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Port of San Diego sets goal to reduce pollution

Cruise ships docking at the Port of San Diego can now plug into clean electricity. This reduces the need for the vessels to use their diesel engines while in port, thereby reducing air pollution.

As an environmental steward of San Diego Bay and the tidelands, the Port of San Diego has initiated a number of programs that are improving air quality and providing for a cleaner bay.

A recent addition to the environmental efforts is a long-range plan to address climate change by reducing greenhouse gas emissions and planning for sea level rise.

The Board of Port Commissioners recently established a target for reducing greenhouse gas emissions along the tidelands by 10 percent by the year 2020 and 25 percent by 2035.

The targets will be incorporated into the port district’s Climate Plan. The plan will serve as a guide for future planning and development of land within the port district’s jurisdiction in San Diego Bay and its five member cities of Chula Vista, Coronado, Imperial Beach, National City and San Diego.

The plan will address the port’s vulnerability to sea level rise and the impacts from the changing climate, and it will identify strategies for reducing greenhouse gases. The port district staff will soon circulate the Climate Plan for public review and comment with a proposed final plan expected to be submitted to the Board of Port Commissioners for review by year’s end. If adopted by the board, the Climate Plan will be incorporated into a variety of district processes and be used for evaluating and approving new projects as part of the review required under the California Environmental Quality Act.

By preparing for the expected impacts, the port district will be protecting its property, saving money and safeguarding wildlife.

“The Port of San Diego is a leader in developing a plan like this,” said Board of Port Commissioners Chairman Lou Smith. “No other port in the country has a comprehensive plan that addresses both climate change adaptation and greenhouse gas reductions.”

Greenhouse gases trap heat and make the Earth warmer. Human activities are responsible for much more of the greenhouse gases found in the atmosphere than would occur naturally. The largest source from human activities in the United States is from burning fossil fuels for transportation, electricity and heat.

The Port of San Diego began working nearly two years ago on developing the Climate Plan. While not a requirement, there are several state guidelines and regulations driving its development.

These include the California Environmental Quality Act, the state’s Global Warming Solutions Act (AB 32) and the California Governor’s Executive Order S-3-05. Each sets targets for reducing greenhouse gas emissions.

For assistance in preparing the Climate Plan, the port has reached out to its member cities, the San Diego Port Tenants Association and its partners, along with state and federal agencies such as the Environmental Protection Agency and the U.S. Fish and Wildlife Service.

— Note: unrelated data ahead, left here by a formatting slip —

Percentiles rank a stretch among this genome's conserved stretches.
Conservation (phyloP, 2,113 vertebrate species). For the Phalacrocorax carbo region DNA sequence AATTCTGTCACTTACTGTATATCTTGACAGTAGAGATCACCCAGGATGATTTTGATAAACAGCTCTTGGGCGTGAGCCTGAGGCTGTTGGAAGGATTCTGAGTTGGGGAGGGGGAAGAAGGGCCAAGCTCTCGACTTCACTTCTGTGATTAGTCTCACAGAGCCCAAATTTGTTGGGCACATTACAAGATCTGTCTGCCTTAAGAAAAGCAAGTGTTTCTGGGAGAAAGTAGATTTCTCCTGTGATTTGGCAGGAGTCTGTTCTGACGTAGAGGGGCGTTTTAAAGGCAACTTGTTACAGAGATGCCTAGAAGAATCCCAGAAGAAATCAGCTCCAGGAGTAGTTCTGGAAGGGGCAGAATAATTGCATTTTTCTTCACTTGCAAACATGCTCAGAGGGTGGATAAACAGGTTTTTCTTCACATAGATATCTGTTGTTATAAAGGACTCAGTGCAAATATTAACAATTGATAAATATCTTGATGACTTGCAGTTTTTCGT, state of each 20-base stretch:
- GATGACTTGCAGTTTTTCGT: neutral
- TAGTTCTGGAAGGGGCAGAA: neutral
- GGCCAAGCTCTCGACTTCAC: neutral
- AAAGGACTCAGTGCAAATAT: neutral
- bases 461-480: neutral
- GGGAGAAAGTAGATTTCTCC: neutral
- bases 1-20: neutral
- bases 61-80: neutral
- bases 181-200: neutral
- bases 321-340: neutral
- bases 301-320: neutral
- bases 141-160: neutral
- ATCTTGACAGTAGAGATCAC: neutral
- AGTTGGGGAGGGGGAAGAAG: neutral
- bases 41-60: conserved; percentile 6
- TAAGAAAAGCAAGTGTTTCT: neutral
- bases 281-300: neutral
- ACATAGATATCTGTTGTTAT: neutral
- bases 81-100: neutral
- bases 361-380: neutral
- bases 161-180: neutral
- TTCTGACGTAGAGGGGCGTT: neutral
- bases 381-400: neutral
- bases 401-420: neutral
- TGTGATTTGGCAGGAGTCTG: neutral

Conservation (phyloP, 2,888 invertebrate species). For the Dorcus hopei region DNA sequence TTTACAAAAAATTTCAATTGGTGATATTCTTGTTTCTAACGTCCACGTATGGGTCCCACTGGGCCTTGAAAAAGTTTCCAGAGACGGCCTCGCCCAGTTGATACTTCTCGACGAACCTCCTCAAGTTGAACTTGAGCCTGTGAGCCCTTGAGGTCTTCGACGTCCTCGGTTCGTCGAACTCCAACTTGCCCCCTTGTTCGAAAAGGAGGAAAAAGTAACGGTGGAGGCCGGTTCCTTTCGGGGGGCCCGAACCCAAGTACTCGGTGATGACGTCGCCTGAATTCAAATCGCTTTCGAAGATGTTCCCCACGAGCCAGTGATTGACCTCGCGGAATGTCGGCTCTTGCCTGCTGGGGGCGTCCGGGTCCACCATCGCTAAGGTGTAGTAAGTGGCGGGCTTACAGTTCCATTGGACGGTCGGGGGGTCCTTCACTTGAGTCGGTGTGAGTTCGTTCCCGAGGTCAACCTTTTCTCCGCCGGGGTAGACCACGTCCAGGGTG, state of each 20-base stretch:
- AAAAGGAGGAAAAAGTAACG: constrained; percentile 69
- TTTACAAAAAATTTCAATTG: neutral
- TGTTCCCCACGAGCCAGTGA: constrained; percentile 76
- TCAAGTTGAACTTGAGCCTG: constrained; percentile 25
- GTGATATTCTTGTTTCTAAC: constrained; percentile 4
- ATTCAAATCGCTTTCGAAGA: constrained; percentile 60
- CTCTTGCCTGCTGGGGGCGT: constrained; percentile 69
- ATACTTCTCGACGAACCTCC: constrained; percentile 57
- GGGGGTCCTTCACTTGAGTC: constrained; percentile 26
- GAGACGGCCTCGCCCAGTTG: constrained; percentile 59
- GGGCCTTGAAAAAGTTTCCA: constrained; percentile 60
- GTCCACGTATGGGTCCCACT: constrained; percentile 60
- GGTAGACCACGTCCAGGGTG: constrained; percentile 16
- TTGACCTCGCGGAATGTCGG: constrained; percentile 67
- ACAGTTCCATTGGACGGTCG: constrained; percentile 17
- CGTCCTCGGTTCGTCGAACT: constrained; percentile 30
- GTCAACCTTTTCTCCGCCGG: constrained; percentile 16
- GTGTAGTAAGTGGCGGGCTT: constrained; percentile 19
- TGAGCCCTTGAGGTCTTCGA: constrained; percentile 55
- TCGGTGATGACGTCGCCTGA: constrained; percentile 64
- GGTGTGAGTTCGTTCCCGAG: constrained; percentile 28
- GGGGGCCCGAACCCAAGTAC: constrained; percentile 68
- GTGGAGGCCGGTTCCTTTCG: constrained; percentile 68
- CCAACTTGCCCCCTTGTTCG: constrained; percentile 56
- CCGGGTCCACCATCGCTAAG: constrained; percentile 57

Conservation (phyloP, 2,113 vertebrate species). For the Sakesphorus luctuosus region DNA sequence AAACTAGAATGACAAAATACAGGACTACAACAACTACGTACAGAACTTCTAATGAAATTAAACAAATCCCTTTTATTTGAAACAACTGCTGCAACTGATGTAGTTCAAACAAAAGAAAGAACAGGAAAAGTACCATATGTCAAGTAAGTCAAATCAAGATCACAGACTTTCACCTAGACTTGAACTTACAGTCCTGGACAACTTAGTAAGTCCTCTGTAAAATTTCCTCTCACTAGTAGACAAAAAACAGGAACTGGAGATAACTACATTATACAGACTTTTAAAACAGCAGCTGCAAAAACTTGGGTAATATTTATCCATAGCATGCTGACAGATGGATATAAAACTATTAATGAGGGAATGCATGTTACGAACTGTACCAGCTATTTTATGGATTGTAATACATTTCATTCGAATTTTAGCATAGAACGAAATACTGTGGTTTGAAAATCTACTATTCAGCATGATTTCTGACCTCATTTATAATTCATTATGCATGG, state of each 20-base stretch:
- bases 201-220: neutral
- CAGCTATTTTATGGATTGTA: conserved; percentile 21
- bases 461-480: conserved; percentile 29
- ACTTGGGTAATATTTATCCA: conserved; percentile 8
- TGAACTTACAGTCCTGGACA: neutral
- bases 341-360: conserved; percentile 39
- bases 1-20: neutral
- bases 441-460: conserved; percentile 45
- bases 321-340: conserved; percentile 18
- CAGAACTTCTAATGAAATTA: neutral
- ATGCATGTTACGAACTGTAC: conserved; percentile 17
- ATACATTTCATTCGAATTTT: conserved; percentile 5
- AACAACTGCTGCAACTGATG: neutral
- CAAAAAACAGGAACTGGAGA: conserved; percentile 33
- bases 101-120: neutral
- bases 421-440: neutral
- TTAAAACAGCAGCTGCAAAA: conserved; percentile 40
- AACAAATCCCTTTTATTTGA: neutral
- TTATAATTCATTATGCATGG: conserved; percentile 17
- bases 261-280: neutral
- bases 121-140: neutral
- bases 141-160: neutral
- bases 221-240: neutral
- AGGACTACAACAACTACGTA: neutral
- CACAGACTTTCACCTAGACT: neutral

Others assisting in the plan’s preparation have been the port’s Environmental Advisory Committee, which includes commissioners and several stakeholders, such as the Environmental Health Coalition and The San Diego Foundation.

The plan will guide the port in several areas. For example, for areas where flooding is anticipated in coming years, the Climate Plan may recommend steps the port can take to ensure storm water drainage systems can handle the water.

Because of the sensitive habitats found in San Diego Bay, the plan might recommend additional monitoring or protection.

With rising sea levels and increased storm surges expected, there could be strategies for reinforcing coastal infrastructure.

Besides the Climate Plan, the port has a number of initiatives in place to address environmental issues. These include the Green Port Program, which seeks to minimize the port’s environmental impact by decreasing its energy and water use and improving air quality.

The port implemented the Copper Reduction Program, which is designed to minimize the copper that primarily comes from copper-based paint on the hulls of boats. The copper in the paint is a biocide that leaches into the water, causing contamination that is harmful to marine life. The reduction of the copper levels will result in a cleaner San Diego Bay and marinas.

In addition, equipment has been installed at the cruise ship terminals to power docked ships by an electrical source. The port also provided financial help for truck operators to install special diesel-emissions filters or replace older model vehicles so they could reduce their emissions. These initiatives have contributed to improved air quality around the port’s cruise ship and cargo terminals.

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